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  • How to live in Vancouver without breaking the bank

Vancouver’s Backyard Beauties

Laneway houses offer an alternative in an unaffordable market

Last year, the average price of a detached house in Greater Vancouver reached $1.77million, close to double the going rate in the Greater Toronto Area. Homeownership is daunting, or even impossible, for would-be homeowners who aren’t millionaires. But Vancouver also leads the continent in the creation of laneway houses, a modest but eminently practical solution to the challenge of housing more people in a finite amount of space.

Back in 2007, Vancouver started to explore sustainable ways to increase residential density. “One of the ideas that came up was a little house that could be built in the backyard of a property with an existing house—that would retain the character of the neighbourhood and add a little more density. I think a lot of people were thinking of it as a property that could be used for an aging parent or an adult child, or as a mortgage helper,” says Heather Burpee, a Senior Planner with the City of Vancouver.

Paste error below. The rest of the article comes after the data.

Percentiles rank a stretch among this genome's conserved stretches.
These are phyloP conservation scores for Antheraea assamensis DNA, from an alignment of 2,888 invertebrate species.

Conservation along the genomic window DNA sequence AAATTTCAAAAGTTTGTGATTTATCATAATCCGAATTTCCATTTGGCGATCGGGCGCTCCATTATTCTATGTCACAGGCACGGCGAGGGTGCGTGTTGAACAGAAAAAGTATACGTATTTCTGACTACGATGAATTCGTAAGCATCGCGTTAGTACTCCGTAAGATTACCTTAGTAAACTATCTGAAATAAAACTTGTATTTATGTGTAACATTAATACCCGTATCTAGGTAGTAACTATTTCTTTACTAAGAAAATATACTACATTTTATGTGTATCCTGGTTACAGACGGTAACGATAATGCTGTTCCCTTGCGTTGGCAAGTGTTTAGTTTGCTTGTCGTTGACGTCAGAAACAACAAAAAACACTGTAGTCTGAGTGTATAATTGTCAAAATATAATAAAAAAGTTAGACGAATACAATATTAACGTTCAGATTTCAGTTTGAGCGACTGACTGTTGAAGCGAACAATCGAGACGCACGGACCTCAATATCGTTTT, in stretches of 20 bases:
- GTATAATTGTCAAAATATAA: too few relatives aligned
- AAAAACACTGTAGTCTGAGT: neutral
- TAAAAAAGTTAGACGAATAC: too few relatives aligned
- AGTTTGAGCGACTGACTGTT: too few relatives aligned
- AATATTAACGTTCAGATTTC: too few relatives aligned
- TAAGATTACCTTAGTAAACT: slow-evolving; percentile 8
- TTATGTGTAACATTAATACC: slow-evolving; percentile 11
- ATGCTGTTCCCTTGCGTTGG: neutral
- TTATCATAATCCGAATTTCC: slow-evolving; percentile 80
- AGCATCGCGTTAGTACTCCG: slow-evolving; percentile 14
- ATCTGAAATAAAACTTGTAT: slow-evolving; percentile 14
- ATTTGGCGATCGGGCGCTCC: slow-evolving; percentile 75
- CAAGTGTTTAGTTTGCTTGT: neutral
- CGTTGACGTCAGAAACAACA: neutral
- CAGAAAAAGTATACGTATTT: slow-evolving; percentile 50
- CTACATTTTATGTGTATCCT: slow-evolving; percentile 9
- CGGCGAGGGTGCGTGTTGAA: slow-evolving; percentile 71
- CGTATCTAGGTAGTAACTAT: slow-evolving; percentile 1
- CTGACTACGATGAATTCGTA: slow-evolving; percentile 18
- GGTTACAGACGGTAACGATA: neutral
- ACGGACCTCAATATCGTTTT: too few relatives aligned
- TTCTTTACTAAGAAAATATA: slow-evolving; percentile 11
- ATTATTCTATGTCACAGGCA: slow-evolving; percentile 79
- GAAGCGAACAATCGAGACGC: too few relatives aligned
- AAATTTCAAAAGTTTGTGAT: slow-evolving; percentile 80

In 2009, the city began allowing the construction of laneway houses no larger than 900 square feet. A year later, contractor Bryn Davidson’s LaneFab Design/Build erected the first one. The floodgates were opened.

“One hundred permits were issued in the first year,” says Burpee. “We’ve had over 2,300 permits issued now. We have about 400 permits a year.”

Some are built on existing lots; others are new builds, which sometimes include a basement apartment as well. “We estimate that about a third of laneway houses are used for a family member; about two-thirds are built for rental,” Burpee says.

The City encourages single-storey dwellings (for “neighbourliness”) and limits second storeys to 60% of the main floor. Within this small package, creativity reigns. Some homes mirror their larger partner house; some are designed to push the envelope in terms of sustainability or accessibility.

The next step? Burpee foresees the creation of new mini-neighborhoods in Vancouver, as more additions fill in the gaps between existing houses.